Preschool teachers show bias
COLUMBIA - Teachers in Columbia say the need for diversity training in schools is made clear by a new study that shows educators tend to assume African American boys lean toward bad behavior.
The Yale Child Study Center released a study earlier this week examined implicit bias between preschool teachers regarding African American boys.
Teachers watched 12 different 30-second clips of a white boy, a white girl, a black boy and a black girl in the classroom. They were then instructed to determine which child exhibited “challenging” behaviors. Researchers tracked where the teacher's’ eye movement went, and found their gazed remained longer on the African American boy.
Candace Kuby, an MU associate professor of early childhood education, said she was not surprised to hear the study's findings.
She referenced the "Clark Doll Test" which had children identify traits to either black or white dolls. She said adults continuing this bias is not shocking.
To prevent this discrimination, a diversity course for MU students is required before they enter their teacher preparation classes.
"That whole course is set up to look at different kinds of diversity, whether it's racial, ethnic, or multi-languages that children speak today," Kuby said. "It helps them to have readings and conversations about that and bring in different kinds of multimedia videos that will help them to think about their own self and their own experiences."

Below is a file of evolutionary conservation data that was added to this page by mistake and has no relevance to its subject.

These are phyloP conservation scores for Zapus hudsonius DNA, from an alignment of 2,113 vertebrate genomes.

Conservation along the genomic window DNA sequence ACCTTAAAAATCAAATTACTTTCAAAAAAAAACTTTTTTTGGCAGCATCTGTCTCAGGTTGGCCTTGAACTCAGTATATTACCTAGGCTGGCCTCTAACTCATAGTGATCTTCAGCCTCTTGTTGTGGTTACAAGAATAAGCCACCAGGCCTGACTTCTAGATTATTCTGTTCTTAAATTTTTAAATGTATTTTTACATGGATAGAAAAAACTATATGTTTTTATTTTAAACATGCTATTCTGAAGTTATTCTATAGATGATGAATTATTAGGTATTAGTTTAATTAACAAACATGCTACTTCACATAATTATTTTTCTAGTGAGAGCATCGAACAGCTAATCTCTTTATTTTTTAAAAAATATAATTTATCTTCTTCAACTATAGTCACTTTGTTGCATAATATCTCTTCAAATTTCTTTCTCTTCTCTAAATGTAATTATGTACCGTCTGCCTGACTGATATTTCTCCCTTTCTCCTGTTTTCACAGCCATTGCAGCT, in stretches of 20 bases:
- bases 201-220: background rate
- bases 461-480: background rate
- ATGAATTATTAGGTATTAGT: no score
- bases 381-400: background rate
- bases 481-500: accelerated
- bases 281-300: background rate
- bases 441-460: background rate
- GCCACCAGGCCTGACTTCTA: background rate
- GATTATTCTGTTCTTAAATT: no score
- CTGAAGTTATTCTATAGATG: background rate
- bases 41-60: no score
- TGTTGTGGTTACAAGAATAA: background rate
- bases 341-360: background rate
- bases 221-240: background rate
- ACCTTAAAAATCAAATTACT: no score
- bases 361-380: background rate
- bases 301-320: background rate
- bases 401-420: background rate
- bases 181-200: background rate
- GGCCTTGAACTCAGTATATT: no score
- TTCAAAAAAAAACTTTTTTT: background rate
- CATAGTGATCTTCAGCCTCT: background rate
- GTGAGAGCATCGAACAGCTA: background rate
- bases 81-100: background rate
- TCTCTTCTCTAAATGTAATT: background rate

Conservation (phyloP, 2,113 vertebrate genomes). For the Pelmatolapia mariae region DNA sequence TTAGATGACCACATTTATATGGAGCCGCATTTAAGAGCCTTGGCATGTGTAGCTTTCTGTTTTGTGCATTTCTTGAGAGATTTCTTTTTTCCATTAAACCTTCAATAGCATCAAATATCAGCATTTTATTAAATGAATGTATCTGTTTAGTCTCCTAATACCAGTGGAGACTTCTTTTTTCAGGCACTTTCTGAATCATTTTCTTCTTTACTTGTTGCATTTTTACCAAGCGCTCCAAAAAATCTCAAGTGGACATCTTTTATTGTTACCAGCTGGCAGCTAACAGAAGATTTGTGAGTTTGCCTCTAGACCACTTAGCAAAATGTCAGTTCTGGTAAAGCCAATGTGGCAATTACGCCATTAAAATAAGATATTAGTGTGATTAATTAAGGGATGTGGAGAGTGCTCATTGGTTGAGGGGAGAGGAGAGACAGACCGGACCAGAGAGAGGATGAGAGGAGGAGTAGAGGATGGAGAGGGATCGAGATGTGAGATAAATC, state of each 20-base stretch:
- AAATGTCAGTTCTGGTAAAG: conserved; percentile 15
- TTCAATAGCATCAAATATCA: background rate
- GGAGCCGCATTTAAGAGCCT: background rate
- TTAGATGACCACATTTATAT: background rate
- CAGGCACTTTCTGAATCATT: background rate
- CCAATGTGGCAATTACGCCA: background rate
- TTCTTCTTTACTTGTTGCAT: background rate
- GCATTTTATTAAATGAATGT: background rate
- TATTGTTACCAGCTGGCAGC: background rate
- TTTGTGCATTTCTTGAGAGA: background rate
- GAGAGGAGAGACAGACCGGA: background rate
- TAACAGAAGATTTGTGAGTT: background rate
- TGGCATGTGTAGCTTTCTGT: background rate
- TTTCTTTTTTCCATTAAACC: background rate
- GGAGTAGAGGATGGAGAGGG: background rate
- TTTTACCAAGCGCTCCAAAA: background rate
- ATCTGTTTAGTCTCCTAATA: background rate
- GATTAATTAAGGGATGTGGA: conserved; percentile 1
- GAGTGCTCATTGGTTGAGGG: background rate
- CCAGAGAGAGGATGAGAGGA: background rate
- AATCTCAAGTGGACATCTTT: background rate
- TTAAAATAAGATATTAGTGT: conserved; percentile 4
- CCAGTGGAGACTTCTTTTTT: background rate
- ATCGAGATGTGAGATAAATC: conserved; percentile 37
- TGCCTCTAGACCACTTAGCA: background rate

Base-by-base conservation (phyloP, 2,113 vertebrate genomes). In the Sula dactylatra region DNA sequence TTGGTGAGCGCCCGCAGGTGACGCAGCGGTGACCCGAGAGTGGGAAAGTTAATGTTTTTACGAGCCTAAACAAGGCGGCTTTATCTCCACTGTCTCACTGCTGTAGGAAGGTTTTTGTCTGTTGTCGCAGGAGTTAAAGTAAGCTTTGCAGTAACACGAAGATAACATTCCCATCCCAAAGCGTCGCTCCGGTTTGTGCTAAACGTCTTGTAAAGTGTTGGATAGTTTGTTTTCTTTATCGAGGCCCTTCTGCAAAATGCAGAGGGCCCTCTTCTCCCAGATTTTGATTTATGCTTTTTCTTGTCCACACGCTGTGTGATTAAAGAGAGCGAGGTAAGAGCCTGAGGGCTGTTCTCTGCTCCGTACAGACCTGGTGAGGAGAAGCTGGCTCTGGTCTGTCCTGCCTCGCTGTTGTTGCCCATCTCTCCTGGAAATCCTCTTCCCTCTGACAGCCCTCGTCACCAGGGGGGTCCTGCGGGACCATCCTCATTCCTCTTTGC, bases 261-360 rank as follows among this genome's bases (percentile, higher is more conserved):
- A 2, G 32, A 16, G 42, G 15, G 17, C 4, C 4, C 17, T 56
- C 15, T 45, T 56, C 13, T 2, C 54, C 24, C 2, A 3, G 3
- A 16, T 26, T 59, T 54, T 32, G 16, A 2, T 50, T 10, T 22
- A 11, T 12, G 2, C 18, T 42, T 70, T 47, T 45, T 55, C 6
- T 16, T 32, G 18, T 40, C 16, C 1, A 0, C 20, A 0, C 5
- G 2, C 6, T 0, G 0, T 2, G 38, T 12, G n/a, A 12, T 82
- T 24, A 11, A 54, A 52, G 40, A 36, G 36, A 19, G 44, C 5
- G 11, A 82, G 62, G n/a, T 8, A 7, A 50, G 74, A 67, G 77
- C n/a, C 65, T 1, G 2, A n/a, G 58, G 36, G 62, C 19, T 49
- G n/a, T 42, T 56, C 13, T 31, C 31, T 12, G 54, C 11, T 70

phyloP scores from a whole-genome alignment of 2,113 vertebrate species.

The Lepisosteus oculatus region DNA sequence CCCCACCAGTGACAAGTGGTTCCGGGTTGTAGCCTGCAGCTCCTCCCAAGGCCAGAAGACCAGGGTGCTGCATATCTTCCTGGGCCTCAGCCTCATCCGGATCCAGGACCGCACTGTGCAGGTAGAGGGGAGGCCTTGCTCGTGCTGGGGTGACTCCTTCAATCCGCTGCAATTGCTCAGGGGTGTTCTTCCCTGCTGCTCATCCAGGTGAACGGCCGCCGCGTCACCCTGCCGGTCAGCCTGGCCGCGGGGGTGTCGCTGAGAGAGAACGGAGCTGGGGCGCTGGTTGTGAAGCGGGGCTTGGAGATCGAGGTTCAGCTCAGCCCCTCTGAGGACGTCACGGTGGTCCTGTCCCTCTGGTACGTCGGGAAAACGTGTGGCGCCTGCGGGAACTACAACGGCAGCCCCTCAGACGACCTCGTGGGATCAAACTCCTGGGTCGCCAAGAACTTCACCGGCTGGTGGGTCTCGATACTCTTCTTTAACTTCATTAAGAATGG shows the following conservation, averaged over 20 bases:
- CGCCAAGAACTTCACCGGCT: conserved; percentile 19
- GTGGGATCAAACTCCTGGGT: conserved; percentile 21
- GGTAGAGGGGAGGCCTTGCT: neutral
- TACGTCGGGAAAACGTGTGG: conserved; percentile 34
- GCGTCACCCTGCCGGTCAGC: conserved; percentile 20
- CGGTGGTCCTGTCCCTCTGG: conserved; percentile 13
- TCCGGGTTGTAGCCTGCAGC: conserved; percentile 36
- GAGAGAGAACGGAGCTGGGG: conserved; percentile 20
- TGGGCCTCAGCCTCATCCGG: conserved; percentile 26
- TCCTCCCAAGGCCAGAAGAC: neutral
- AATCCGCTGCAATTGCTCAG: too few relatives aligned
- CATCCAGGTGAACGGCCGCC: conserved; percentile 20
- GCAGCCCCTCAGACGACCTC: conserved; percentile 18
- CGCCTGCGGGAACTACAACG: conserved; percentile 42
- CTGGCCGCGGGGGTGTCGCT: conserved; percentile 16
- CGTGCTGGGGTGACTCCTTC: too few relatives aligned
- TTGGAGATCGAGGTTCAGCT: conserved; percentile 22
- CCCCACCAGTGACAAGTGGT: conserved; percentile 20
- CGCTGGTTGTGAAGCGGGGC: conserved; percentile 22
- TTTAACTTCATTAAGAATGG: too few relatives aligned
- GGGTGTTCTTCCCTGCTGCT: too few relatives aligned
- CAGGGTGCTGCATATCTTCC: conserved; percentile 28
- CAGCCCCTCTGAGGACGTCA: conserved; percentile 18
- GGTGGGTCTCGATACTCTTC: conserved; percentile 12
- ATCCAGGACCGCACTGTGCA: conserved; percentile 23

She said social studies methods classes and literature classes are some of the courses where students must "unpack" their implicit biases.
"Diversity is infused in most of our classes," Kuby said. "When they take children's literature classes they talk about how books can have implicit biases if you have certain types of literature with white, homogeneous families, what message does that send to students in the classroom?"
Paul Prevo, owner of Tiger Tots Child Development Center, said he has not observed similar bias in his school.
“We actually look for teachers that have a passion and a love for working with all children and at Tiger Tots we have a very diverse group of students,” he said.
He said Tiger Tots has students from a variety of countries including Ukraine, China, Singapore and Congo.
“We welcome children of all races and creeds and we just love them all the same,” Prevo said.
Prevo said he hires teachers who come from diverse backgrounds and who treat students fairly when it comes to discipline.
“We ask them what they are doing, we give them a choice of what they are supposed to be doing or give them a consequence, and then we follow through with their choice,” Prevo said. “By doing that and by treating each student the same, we’re able to not allow bias to enter the picture, but instead recognize that each child regardless of their background still has the same ability to succeed.
To instill mutual respect within the school, he said all students must address each teacher and fellow student as "Mr." or "Ms."
"That mutual respect helps them understand that there are lines of authority, but even within lines of authority, there is still the opportunity of friendship and the opportunity to work together," Prevo said.